Curry's play never matched the pre-draft hype
Curry was polarizing almost from the start, and he was maddening near the end, but in his final three weeks, he was just lost.
Seattle Times staff columnist
In reality, Aaron Curry truly did possess unbelievable talent.
He was too good to be true. He was hailed before the 2009 NFL draft as the ultimate sure thing, a menacing, tough and athletic linebacker with a clergyman's character. He wasn't just going to be a star; he was going to be a community asset. Curry invited a 12-year-old leukemia survivor, Bryson Merriweather, to New York for draft day. And when the Seahawks took him with the fourth overall pick, Curry wept because he had secured a better life for his mother, Chris, who was once evicted from her home.
The Seahawks hadn't selected a linebacker. They had selected an incredible feel-good movie, and the expectation was that Curry's sequel would be even better. The franchise handed him a contract worth $34 million guaranteed before he played a down. No one blinked. It was a safe investment in a future Pro Bowler.
Now, two seasons and five games into a baffling career, Curry is an ex-Seahawk. For many, he will go down as one of the greatest busts in Seattle sports history. For everyone, Curry included, it was clear that his stay in town had lasted long enough, and his trade to Oakland elicits relief more than sadness or even anger.
He needed to go and start over with a new team. Curry was polarizing almost from the start, and he was maddening near the end, but in his final three weeks, he was just lost. He couldn't do anything right. He couldn't satisfy anyone, not even himself. He couldn't even tweet without incident.
His legacy is as unbelievable as his pre-draft hype now. On his Seahawks headstone, five words must be inscribed.
A most hazardous safe pick.
Safe pick? It might've been safer to abstain from picking. It's hard to believe that a prospect so good, so well-regarded and well-intentioned — so right — could turn out so wrong.
Hindsight tells you that Curry's value may have been inflated because his draft class was lackluster at the top. None of the top 12 picks in the 2009 draft has made a Pro Bowl. Only quarterback Matthew Stafford, the No. 1 pick that year, has flashed franchise-player potential. Perhaps, when draft analysts considered Curry the safest pick, they actually meant, "He'll only be a moderate disaster."
Curry had moments of brilliance in Seattle, especially at the beginning of his rookie season. But the more he played, the more his lack of football instincts and savvy became detectable.
The Seahawks tried everything to inspire better play from Curry. He played under two defensive-minded head coaches, Jim Mora and Pete Carroll, and neither could solve him. Remember how Carroll studied film of the linebacker before his introductory news conference in 2010? Curry struggled in almost every aspect of the job, and three weeks ago, he lost his starting spot to rookie K.J. Wright.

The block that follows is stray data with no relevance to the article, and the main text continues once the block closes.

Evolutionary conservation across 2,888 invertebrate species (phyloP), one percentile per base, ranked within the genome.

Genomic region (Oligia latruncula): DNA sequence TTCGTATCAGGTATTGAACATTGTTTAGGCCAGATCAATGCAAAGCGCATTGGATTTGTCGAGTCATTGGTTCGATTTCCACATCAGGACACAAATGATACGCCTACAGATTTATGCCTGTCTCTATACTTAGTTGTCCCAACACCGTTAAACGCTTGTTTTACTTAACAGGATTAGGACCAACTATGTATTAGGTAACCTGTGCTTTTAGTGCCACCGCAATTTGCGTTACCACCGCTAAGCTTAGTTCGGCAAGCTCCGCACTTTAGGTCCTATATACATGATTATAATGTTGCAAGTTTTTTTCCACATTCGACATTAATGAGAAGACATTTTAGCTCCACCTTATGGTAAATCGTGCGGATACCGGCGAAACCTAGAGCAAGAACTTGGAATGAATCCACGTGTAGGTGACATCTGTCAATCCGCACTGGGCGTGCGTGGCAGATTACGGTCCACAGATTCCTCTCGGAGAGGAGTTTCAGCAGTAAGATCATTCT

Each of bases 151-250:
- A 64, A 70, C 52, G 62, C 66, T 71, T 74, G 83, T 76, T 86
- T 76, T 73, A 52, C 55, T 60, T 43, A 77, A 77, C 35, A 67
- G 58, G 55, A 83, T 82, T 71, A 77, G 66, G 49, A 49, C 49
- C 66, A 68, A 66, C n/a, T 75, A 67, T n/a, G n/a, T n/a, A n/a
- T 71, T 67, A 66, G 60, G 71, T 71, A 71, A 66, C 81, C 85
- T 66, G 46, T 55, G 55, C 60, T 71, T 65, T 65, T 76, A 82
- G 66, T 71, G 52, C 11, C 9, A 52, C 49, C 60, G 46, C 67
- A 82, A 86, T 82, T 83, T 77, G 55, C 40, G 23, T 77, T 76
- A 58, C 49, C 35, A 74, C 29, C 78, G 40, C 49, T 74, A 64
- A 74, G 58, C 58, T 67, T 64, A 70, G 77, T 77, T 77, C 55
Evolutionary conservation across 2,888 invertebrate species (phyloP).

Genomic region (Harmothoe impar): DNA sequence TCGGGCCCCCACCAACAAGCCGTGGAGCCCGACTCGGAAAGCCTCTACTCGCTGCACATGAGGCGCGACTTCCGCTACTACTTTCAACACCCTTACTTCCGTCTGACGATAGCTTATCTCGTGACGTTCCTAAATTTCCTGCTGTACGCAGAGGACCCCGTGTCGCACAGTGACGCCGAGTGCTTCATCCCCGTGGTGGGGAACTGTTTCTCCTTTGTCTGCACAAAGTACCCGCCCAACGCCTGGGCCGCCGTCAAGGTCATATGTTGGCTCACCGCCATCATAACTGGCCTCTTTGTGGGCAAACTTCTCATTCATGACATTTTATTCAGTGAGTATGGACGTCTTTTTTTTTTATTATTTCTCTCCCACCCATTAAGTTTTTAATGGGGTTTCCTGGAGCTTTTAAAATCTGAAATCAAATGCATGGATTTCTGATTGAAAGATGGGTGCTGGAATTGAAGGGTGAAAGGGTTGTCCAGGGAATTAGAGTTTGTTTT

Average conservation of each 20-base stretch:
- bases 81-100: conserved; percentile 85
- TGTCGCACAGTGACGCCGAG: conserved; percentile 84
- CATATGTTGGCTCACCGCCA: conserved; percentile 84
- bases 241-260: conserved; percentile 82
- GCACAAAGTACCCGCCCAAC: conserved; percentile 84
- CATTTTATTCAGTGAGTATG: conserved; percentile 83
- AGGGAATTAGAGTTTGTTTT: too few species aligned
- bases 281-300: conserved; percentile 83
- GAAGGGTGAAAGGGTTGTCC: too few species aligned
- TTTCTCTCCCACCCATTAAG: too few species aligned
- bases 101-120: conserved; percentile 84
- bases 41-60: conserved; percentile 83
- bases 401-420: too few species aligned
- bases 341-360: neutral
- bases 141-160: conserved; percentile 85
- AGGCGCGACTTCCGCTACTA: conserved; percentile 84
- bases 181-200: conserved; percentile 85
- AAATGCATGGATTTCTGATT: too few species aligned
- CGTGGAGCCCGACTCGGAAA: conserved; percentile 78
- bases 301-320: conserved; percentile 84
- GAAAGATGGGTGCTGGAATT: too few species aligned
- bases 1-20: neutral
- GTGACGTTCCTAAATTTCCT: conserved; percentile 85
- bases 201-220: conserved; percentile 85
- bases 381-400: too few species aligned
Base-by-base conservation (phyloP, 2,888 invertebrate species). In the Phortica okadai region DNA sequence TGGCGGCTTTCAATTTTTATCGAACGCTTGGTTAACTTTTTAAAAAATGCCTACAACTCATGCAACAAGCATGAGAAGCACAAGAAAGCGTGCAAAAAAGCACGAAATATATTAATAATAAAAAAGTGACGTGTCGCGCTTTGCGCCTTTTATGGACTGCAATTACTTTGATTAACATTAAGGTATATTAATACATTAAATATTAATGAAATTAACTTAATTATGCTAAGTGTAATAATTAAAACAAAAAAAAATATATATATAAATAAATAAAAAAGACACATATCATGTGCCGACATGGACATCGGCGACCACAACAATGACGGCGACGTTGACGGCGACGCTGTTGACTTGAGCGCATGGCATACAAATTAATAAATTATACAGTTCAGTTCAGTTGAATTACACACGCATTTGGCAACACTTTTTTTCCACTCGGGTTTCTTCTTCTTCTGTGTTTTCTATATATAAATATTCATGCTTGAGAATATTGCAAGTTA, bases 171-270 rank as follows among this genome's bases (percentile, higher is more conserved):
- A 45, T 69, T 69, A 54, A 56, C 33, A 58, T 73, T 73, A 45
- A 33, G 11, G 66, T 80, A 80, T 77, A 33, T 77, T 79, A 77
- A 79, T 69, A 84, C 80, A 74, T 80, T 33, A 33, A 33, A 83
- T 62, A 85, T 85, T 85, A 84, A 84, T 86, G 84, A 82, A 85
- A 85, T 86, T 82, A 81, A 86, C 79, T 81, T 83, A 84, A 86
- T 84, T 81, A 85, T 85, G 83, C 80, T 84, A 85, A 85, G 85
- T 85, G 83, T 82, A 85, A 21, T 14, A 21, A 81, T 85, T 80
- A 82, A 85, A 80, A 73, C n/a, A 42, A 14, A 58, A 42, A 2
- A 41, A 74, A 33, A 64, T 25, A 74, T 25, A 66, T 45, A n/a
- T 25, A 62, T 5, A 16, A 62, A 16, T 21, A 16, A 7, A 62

He's not a pass rusher. He overruns plays. He isn't good in coverage, doesn't seem to grasp the defensive scheme and can't utilize all of his speed because he's unsure if he's doing the right thing. He does, however, play the run well, especially when he's asked to overpower tight ends.
Overall, Curry has too many deficiencies for a high-profile player. So, the Seahawks have cut ties. General manager John Schneider didn't draft him; Tim Ruskell did. This front office isn't emotionally tied to Curry's success, in that sense. Even though Carroll and Schneider love his physical gifts and work ethic, they couldn't spend any more time trying to develop Curry.
The Raiders will try now. If Curry ever figures it out, he will be one of the most imposing linebackers in the NFL. He's a physical specimen, a quality person and a team-oriented guy, so it's too soon to consider him a lost cause. Maybe a fresh coach can get the best out of Curry. Maybe this humbling experience will motivate Curry. There's no greater wake-up call than having the team that drafted you end the relationship so soon.
But Curry is a 25-year-old linebacker at an easy-to-learn position. If he hasn't become an impactful player by now, he probably won't. Like Kansas City linebacker Derrick Johnson, a rare linebacker who went from bust to beloved, Curry would be better as a freewheeling linebacker in a 3-4 defensive scheme. Unfortunately, the Raiders, like the Seahawks, run a 4-3.
It's just another risky assignment for a most hazardous safe pick.
Jerry Brewer: 206-464-2277 or firstname.lastname@example.org, Twitter: @Jerry_Brewer
About Jerry Brewer
Jerry Brewer offers a unique perspective on the world of sports.
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